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Buffy Sainte-Marie is the latest public figure accused of being a ‘Pretendian.’ Here’s why that matters

By Harmeet Kaur, CNN

(CNN) — When there were few other Indigenous celebrities in the spotlight, there was Buffy Sainte-Marie.

The celebrated singer-songwriter rose to prominence during the folk revival of the 1960s, building a name as a Cree artist. She sang about the injustices experienced by Indigenous peoples in songs such as “Now That the Buffalo’s Gone,” “My Country ‘Tis of Thy People You’re Dying” and “Bury My Heart at Wounded Knee.”

She showed children that Native people weren’t relics of the past in a five-year stint on “Sesame Street.” Along the way, she racked up numerous awards and accolades.

But a recent investigation by CBC News calls into question Sainte-Marie’s claims that she has Indigenous ancestry. Sainte-Marie is refuting the allegations.

Sainte-Marie is the latest high-profile figure accused of lying about being Indigenous — similar controversies arose in recent years around actor Sacheen Littlefeather, author Joseph Boyden and Democratic Sen. Elizabeth Warren, among others. The phenomenon is so pervasive that it’s colloquially called Pretendianism.”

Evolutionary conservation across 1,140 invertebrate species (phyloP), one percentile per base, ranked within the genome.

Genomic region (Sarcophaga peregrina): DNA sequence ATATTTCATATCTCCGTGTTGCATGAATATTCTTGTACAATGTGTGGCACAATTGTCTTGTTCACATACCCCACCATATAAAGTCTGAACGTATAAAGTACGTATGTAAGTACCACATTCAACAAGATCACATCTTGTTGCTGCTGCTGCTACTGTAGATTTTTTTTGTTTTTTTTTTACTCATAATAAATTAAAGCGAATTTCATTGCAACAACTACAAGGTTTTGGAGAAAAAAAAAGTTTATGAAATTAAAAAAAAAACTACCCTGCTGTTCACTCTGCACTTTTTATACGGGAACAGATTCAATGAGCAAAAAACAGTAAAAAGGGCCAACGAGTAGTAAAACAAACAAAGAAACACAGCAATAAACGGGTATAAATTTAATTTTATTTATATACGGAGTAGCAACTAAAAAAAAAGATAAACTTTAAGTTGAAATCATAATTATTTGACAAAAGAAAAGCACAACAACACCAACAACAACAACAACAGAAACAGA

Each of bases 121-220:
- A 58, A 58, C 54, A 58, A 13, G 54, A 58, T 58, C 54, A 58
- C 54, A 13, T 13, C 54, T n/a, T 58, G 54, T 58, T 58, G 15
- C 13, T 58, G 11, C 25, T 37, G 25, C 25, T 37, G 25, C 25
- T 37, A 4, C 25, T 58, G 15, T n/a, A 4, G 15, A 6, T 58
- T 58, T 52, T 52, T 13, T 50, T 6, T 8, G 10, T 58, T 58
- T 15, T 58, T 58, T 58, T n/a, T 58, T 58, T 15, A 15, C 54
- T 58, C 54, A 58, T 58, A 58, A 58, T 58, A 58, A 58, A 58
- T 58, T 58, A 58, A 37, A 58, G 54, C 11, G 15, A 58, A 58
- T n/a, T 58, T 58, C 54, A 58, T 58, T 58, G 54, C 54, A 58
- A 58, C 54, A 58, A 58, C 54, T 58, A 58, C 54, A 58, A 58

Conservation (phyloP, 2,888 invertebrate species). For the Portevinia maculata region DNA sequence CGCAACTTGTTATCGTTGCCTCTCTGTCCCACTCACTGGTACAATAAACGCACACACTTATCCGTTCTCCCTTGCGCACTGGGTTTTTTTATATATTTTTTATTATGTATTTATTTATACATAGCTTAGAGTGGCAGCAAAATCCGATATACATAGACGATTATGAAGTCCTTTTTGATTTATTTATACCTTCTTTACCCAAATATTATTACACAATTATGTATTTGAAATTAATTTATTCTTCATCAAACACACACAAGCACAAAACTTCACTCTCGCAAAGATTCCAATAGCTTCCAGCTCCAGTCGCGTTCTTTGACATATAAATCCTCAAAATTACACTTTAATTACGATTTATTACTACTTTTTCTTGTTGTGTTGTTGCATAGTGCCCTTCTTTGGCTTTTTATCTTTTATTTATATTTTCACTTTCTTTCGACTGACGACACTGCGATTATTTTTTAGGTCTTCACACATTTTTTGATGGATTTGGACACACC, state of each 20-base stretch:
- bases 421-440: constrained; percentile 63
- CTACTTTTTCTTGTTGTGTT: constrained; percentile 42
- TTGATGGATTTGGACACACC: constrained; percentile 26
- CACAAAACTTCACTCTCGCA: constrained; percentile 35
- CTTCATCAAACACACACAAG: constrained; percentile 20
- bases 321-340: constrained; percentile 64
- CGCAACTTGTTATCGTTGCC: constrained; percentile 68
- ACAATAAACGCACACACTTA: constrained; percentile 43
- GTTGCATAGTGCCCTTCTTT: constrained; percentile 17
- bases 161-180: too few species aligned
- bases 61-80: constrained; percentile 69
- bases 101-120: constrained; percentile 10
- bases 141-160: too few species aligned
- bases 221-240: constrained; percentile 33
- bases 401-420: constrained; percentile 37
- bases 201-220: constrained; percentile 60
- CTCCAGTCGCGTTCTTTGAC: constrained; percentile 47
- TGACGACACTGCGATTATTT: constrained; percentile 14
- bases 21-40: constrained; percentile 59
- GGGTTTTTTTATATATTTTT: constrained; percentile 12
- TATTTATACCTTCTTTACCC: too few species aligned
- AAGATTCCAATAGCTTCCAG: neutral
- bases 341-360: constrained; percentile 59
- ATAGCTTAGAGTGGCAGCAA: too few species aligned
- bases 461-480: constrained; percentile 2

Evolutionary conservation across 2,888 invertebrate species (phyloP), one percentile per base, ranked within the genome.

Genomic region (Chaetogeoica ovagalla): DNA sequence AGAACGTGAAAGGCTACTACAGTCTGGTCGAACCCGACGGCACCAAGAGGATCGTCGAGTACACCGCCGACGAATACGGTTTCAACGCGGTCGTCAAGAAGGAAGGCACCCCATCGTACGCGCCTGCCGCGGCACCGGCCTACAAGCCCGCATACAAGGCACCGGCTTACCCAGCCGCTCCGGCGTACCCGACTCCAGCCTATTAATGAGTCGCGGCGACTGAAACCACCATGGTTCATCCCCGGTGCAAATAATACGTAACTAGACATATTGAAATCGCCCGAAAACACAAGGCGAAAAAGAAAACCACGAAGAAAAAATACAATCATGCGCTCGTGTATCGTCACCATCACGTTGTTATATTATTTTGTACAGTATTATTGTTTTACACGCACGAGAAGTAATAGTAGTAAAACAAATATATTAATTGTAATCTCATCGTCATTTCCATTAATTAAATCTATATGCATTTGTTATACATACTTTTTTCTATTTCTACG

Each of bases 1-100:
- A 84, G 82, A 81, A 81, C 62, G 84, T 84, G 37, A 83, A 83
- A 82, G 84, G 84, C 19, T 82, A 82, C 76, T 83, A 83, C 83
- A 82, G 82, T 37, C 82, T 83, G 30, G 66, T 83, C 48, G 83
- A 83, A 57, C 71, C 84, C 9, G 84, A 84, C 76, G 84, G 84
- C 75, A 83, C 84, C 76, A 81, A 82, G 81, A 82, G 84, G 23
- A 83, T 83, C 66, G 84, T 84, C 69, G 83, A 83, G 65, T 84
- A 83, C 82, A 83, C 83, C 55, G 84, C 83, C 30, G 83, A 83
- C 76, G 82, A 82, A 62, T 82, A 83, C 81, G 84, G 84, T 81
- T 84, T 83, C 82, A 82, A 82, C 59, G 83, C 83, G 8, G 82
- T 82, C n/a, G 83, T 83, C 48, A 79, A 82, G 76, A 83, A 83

The CBC’s report has shocked some fans and members of Indigenous communities who saw her as an Indigenous icon and has threatened to taint the 82-year-old singer’s long career and legacy.

It’s also resurfacing complex questions about what it means to be Indigenous.

Buffy Sainte-Marie was born to White parents, CBC alleges

CBC News’ October 27 investigation alleges that Sainte-Marie was not born on the Piapot First Nation in Saskatchewan, Canada, and adopted by a White family as she has claimed for most of her career. Rather, the CBC suggests that she was born to White parents in the small town of Stoneham, Massachusetts.